The Eye of jade
Present Day, Beijing, Mei Wang is a modern, independent woman. She has her own apartment. She owns a car. She has her own business with that most modern of commodities - a male secretary. Her short career with China's prestigious Ministry for Public Security has given hew intimate insight into the complicated and arbitrary world of Beijing's law enforcement. But it is her intuition, curiosity, and her uncanny knack for listening to things said - and unsaid - that make Mei Beijing's first successful female private investigator.
Mei is no stranger to the dark side of China. She was six years old when she last saw her father behind the wire fence of one of Mao's remote labor camps. Perhaps as a result, Mei eschews the power plays and cultural mores - guanxi - her sister and mother live by ... for better and for worse.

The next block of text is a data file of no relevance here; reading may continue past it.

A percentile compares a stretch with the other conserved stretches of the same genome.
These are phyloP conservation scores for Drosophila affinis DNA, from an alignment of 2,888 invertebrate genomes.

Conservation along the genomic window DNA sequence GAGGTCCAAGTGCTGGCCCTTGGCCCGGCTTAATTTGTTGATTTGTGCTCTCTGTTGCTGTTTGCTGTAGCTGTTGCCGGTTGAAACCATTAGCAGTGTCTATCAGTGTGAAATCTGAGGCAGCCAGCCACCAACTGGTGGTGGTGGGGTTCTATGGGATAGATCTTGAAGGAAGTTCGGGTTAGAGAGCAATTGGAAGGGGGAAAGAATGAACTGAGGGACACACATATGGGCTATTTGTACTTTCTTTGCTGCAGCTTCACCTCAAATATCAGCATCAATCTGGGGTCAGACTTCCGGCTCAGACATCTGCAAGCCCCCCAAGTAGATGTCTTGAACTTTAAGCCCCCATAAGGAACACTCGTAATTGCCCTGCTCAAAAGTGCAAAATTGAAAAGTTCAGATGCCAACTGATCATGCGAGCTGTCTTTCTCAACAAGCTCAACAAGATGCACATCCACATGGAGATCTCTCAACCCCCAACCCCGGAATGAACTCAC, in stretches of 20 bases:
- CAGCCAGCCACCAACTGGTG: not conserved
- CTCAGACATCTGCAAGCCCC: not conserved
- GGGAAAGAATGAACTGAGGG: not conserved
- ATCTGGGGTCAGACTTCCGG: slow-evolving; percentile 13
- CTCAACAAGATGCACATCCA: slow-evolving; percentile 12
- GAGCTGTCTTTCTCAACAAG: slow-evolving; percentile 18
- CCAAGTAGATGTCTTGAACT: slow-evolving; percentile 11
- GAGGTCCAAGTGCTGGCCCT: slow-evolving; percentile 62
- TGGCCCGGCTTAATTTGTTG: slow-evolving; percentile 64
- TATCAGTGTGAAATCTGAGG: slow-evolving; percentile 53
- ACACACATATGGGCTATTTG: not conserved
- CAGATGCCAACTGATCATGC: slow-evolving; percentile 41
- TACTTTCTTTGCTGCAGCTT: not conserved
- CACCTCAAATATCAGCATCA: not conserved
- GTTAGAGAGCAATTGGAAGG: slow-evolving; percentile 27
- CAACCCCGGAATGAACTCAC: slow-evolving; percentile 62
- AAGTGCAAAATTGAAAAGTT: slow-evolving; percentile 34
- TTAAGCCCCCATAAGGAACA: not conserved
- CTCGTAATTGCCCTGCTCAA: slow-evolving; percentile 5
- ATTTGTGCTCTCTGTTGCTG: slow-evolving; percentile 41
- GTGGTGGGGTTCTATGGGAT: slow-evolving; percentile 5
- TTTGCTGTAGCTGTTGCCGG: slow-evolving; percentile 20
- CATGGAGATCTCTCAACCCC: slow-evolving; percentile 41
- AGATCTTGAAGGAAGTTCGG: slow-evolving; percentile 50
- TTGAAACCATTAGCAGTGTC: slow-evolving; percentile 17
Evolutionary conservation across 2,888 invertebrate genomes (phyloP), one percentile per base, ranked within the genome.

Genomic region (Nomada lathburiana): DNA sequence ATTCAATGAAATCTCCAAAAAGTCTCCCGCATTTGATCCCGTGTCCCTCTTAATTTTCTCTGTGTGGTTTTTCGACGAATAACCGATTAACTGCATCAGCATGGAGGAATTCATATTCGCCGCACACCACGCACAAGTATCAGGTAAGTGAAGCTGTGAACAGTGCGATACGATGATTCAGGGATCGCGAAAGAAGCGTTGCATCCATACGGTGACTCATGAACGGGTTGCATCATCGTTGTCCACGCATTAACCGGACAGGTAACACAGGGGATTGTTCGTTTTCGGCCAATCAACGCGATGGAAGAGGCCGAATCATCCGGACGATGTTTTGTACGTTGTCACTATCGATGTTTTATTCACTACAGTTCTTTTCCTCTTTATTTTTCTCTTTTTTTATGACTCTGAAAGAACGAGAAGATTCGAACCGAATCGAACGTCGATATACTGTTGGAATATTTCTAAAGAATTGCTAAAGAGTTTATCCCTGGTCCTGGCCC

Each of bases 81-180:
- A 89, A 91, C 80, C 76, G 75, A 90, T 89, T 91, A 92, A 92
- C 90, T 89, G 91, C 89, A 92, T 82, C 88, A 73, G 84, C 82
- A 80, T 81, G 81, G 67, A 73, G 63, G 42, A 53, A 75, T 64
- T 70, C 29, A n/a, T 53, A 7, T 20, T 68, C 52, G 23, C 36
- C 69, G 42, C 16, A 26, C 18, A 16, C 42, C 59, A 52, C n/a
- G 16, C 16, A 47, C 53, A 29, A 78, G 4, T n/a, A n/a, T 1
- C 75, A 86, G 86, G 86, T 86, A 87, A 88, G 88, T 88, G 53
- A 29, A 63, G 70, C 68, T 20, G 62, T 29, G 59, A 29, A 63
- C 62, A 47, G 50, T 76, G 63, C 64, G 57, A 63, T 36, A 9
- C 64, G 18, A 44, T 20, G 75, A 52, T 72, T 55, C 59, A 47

Mei's family friend "Uncle" Chen hires her to find a Han dynasty jade of great value: he believes the piece was looted from the Luoyang Museum during the Cultural Revolution - when the Red Guards swarmed the streets, destroying so many traces of the past - and that it's currently for sale on the black market. The hunt for the eye of jade leads Mei through banquer halls and back alleys, seedy gambling dens and cheap noodle bars near the Forbidden City. Given the jade's provenance and its journey, Mei knows to treat the investigation as a most delicate matter; she cannot know, however, that this case will force her to delve not only into China's brutal history, but also into her family's dark secrets and into her own tragic separation from the man she loved in equal parts.